The Land: The Hicklin farm ground, 42 acres m/l is productive and has been well cared for. The tiling and terracing in place has proven very beneficial. The tillable land is easy to farm and accommodates large machinery. Its location and access to convenient grain markets are assets regardless of the size of your operation. The crop yield history presented in this prospectus is comparable to or exceeds most grain production in Lafayette County. The soil type for the tillable land is rich and deep. It is located along the Missouri River Corridor that receives valuable rainfall during the growing season when other areas do not. Whether you are looking to buy a small land parcel with farming as a means to service the debt on your recreational land or if you wish to add more land to your portfolio, the crop land in this farm will prove rewarding.
63 acres m/l of unique recreational land makes up the balance of the Hicklin farm that will sell at auction.
These 63 acres m/l mirrors the landscape in the movie “Ride with the Devil”. Hunters over the years have
enjoyed the harvest of trophy deer, turkey, quail, and mushrooms. For the horse lovers, trail riding could
be scenic, exciting, challenging and rewarding. The deep draws, terrain, and drainage lends itself to future
lake possibilities for fishing and waterfowl.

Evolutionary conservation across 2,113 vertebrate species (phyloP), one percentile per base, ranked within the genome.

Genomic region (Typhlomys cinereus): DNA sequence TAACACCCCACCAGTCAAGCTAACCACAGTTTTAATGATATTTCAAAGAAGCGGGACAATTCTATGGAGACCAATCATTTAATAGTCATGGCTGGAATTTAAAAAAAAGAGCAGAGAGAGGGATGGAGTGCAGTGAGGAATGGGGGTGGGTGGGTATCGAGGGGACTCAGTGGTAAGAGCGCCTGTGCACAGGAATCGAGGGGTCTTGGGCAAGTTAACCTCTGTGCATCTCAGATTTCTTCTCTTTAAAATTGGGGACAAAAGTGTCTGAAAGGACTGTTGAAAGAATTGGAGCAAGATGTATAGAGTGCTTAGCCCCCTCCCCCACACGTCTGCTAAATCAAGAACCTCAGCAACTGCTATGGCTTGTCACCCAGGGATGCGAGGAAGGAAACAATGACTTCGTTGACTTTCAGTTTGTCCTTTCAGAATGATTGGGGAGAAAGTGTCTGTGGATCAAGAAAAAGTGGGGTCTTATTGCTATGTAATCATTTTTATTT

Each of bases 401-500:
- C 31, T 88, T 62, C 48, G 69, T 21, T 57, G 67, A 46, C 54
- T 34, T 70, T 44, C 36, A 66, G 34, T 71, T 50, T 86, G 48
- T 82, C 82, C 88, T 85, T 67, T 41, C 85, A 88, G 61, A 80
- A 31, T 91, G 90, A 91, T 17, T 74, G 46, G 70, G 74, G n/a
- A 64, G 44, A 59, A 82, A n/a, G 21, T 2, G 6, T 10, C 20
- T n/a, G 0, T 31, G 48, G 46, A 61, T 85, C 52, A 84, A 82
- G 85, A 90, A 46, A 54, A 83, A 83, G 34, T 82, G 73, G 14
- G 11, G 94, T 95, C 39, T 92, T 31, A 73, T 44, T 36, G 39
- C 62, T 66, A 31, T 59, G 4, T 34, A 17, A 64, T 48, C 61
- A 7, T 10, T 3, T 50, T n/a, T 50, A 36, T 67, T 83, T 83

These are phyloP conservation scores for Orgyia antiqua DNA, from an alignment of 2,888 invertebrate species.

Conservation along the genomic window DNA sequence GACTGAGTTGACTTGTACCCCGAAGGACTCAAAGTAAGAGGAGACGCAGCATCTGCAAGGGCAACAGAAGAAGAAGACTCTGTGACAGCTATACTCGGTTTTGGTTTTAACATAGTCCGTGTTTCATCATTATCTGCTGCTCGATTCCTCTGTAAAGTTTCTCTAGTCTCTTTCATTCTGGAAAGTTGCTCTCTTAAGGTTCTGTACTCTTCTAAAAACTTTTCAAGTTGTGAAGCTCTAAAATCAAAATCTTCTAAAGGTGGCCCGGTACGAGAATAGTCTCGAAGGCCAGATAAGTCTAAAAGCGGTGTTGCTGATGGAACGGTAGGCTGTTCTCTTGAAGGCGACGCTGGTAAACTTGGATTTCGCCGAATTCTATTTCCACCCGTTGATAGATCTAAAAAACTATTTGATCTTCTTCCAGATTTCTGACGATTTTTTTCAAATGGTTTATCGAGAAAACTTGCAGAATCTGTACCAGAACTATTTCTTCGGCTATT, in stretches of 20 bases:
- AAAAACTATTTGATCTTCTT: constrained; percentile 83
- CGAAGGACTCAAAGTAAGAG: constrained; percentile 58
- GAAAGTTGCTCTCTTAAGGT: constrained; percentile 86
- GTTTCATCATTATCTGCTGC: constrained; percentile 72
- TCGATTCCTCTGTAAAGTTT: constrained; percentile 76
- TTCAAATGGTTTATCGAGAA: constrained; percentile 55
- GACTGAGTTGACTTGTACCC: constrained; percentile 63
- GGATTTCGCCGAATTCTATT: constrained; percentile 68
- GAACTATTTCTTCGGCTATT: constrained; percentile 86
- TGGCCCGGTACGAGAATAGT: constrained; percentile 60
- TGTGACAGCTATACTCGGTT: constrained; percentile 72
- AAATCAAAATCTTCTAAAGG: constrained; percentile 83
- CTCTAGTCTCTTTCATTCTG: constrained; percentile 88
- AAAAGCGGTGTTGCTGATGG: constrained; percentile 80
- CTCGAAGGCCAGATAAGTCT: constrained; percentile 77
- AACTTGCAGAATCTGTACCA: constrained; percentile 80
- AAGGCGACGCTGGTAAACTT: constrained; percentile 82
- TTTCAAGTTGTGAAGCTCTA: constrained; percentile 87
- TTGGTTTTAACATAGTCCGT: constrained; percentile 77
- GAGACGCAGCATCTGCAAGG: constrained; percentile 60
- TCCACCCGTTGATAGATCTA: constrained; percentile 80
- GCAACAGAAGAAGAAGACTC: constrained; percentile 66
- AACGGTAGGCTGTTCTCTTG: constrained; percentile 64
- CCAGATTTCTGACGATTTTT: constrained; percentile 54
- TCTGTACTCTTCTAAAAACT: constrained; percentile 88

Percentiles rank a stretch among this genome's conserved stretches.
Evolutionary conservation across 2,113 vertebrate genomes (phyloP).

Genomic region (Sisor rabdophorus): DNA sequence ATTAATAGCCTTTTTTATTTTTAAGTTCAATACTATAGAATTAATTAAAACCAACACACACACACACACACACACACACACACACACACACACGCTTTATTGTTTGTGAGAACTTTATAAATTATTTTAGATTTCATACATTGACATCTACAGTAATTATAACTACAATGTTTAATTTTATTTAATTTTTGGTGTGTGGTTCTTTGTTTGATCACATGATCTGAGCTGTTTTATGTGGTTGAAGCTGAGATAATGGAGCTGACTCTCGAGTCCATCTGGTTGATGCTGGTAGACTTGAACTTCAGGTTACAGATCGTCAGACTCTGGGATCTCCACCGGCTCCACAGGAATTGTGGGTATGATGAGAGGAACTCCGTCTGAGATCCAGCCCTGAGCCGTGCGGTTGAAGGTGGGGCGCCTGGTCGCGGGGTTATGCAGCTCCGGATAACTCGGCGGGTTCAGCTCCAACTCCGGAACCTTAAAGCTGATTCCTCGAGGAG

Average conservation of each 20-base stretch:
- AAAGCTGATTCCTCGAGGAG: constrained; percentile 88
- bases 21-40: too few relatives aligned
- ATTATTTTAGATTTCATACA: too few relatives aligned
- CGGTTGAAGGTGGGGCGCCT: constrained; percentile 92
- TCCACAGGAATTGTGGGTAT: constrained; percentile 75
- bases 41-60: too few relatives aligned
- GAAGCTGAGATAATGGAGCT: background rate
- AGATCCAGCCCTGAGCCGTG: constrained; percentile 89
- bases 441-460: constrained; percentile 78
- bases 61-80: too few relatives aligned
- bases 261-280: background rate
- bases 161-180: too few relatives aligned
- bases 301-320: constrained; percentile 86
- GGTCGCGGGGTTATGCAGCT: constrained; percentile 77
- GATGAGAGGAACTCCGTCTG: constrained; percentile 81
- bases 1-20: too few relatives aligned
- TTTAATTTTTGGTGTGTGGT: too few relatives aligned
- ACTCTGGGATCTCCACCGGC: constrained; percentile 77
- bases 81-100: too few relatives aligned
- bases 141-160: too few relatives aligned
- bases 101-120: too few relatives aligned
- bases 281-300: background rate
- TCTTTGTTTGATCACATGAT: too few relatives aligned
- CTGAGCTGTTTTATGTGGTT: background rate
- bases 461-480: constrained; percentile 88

The Cemetery & Mausoleum: Not included in the land sale but on the North end of the tillable acres is the
family cemetery. .28 acre around the cemetery has been surveyed and will remain with the property of
the homestead. A 12 ft. wide ingress/egress easement from the homestead property to the cemetery is in
place. It is marked on the survey presented in this prospectus.
Timber: The timber is completely in tact. Two recent bids to harvest the timber were submitted to the
Trustee. It was determined the standing mature timber consisting of Red Oak, White Oak, Hickory,
Cottonwood, Basswood, and Walnut was abundant and if available for harvest, would secure from $25,000
to as much as $50,000 in revenue depending on how much of the timber was selected. A determination
to leave the timber as it stands and allow the new purchaser the option to either reap financial
rewards with a harvest or keep the pristine hunting ground and landscape in place for recreational
and wildlife benefits.